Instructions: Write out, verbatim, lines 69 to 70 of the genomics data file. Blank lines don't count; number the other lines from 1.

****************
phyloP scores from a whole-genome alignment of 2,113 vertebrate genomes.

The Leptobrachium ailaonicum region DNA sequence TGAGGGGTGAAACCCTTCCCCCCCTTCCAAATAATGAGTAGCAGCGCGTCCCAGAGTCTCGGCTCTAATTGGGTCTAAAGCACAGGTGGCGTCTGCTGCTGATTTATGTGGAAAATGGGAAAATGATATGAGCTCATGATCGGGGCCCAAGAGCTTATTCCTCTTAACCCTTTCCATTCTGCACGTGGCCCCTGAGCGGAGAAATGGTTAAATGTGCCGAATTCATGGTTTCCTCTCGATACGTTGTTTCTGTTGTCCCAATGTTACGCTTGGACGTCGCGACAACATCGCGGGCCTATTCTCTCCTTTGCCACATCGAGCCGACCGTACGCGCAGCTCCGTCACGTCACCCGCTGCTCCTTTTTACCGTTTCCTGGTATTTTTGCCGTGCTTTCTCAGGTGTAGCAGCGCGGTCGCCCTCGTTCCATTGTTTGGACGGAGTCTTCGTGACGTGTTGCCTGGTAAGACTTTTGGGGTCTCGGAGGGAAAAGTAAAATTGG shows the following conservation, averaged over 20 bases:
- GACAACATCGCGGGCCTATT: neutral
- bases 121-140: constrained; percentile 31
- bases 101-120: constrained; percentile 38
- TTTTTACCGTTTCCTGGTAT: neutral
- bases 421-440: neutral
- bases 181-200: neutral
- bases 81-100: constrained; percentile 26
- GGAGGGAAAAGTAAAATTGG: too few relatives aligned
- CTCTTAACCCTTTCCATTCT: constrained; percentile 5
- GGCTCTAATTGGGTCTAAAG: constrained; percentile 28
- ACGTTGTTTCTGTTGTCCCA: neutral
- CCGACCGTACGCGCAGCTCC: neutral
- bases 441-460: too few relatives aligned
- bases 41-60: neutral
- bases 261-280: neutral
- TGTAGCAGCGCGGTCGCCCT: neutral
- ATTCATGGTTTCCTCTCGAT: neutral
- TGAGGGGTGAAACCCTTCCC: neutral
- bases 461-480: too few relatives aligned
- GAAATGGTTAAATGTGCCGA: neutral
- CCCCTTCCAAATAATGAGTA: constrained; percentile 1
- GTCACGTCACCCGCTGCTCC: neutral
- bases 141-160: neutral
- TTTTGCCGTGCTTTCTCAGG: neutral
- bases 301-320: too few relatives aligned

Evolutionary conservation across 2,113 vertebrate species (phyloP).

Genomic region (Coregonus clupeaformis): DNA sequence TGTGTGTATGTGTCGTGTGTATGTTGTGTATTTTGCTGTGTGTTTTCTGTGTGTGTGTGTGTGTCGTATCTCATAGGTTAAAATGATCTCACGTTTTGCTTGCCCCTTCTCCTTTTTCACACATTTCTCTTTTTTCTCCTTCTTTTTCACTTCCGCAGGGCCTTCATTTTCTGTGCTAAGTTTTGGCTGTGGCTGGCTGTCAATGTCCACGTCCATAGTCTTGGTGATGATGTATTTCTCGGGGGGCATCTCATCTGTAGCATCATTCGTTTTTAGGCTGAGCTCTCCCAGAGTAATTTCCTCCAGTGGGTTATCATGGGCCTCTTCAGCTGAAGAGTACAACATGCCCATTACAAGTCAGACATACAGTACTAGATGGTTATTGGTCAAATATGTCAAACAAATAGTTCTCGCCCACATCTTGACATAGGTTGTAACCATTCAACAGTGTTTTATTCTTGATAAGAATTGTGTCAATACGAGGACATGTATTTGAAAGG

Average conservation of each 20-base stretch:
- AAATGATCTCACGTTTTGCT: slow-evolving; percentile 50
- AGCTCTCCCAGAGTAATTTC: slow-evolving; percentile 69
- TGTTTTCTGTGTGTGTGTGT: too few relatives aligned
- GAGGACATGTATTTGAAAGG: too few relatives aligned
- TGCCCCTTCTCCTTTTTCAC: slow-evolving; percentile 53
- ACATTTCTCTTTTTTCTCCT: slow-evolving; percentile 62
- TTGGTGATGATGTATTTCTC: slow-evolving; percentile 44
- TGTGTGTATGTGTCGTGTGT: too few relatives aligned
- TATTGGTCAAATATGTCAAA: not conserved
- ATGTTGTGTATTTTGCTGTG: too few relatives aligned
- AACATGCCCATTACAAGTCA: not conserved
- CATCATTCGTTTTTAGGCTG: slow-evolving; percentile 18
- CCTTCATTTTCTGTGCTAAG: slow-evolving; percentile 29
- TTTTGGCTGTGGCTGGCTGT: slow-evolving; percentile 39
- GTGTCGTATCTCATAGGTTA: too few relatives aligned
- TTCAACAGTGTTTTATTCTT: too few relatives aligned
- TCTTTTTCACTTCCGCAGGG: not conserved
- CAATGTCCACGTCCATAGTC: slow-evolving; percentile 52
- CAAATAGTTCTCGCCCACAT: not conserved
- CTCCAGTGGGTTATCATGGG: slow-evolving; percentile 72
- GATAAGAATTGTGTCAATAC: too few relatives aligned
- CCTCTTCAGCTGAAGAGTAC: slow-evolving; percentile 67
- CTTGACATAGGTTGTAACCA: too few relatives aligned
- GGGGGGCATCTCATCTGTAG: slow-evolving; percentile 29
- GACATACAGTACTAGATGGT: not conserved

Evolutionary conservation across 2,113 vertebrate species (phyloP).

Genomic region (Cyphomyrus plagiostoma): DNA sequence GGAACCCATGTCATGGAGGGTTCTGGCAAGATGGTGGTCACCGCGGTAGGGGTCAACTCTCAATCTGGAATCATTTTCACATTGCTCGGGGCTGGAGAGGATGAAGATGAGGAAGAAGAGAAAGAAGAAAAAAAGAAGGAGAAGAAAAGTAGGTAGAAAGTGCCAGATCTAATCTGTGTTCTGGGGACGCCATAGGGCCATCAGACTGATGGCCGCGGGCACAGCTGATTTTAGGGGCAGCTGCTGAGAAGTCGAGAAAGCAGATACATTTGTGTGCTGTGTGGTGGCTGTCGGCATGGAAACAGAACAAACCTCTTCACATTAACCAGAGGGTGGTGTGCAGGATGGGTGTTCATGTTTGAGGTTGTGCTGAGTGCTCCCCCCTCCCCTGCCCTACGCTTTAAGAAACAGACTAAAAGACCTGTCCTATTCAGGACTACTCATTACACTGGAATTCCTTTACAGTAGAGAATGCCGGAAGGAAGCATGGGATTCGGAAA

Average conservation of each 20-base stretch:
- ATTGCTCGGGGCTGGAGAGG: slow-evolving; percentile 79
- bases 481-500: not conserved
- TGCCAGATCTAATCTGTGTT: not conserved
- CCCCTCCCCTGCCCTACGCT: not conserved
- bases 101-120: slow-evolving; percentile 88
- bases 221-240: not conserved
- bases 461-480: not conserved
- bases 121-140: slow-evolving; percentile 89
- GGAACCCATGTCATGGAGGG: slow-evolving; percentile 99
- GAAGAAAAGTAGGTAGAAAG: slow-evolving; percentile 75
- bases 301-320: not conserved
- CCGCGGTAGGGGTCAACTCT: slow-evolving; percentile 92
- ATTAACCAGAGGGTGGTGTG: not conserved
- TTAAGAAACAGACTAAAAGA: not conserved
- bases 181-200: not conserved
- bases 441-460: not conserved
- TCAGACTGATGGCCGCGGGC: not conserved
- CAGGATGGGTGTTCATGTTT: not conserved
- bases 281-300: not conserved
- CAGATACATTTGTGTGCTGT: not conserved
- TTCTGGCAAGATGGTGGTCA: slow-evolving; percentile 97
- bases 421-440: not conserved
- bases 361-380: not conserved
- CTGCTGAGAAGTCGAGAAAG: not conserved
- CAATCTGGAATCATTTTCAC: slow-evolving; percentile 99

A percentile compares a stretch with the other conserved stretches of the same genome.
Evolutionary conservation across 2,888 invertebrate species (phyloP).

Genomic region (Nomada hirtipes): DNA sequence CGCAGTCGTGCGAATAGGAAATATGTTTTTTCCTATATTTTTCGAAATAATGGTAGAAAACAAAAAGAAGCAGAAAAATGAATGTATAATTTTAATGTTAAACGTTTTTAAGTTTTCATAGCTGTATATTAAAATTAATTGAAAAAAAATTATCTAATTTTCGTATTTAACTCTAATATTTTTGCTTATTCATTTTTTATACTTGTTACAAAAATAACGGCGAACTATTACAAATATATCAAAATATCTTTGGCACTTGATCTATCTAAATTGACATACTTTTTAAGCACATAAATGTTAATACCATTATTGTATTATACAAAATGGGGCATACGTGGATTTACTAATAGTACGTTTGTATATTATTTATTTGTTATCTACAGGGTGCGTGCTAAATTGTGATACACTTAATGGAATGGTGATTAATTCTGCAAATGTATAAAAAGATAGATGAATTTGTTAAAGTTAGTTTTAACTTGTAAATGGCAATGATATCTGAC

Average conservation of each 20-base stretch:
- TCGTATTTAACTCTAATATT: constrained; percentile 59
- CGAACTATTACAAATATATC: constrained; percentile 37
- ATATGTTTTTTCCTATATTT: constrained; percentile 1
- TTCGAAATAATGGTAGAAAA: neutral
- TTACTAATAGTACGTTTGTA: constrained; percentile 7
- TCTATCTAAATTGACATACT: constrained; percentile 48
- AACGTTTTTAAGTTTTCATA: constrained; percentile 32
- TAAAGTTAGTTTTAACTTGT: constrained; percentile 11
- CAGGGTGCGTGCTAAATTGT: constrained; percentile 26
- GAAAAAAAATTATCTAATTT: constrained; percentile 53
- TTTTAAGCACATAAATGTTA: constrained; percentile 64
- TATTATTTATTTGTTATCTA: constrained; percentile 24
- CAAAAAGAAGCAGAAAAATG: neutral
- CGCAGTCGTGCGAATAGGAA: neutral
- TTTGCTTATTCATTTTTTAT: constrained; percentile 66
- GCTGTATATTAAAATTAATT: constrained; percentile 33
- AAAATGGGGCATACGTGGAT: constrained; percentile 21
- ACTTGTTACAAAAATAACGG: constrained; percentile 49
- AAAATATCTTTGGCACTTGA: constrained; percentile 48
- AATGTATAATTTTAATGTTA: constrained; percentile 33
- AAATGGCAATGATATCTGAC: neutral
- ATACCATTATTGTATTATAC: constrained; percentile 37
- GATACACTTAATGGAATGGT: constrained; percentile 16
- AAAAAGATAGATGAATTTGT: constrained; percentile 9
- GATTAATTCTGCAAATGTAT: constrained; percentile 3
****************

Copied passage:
- bases 301-320: not conserved
- CCGCGGTAGGGGTCAACTCT: slow-evolving; percentile 92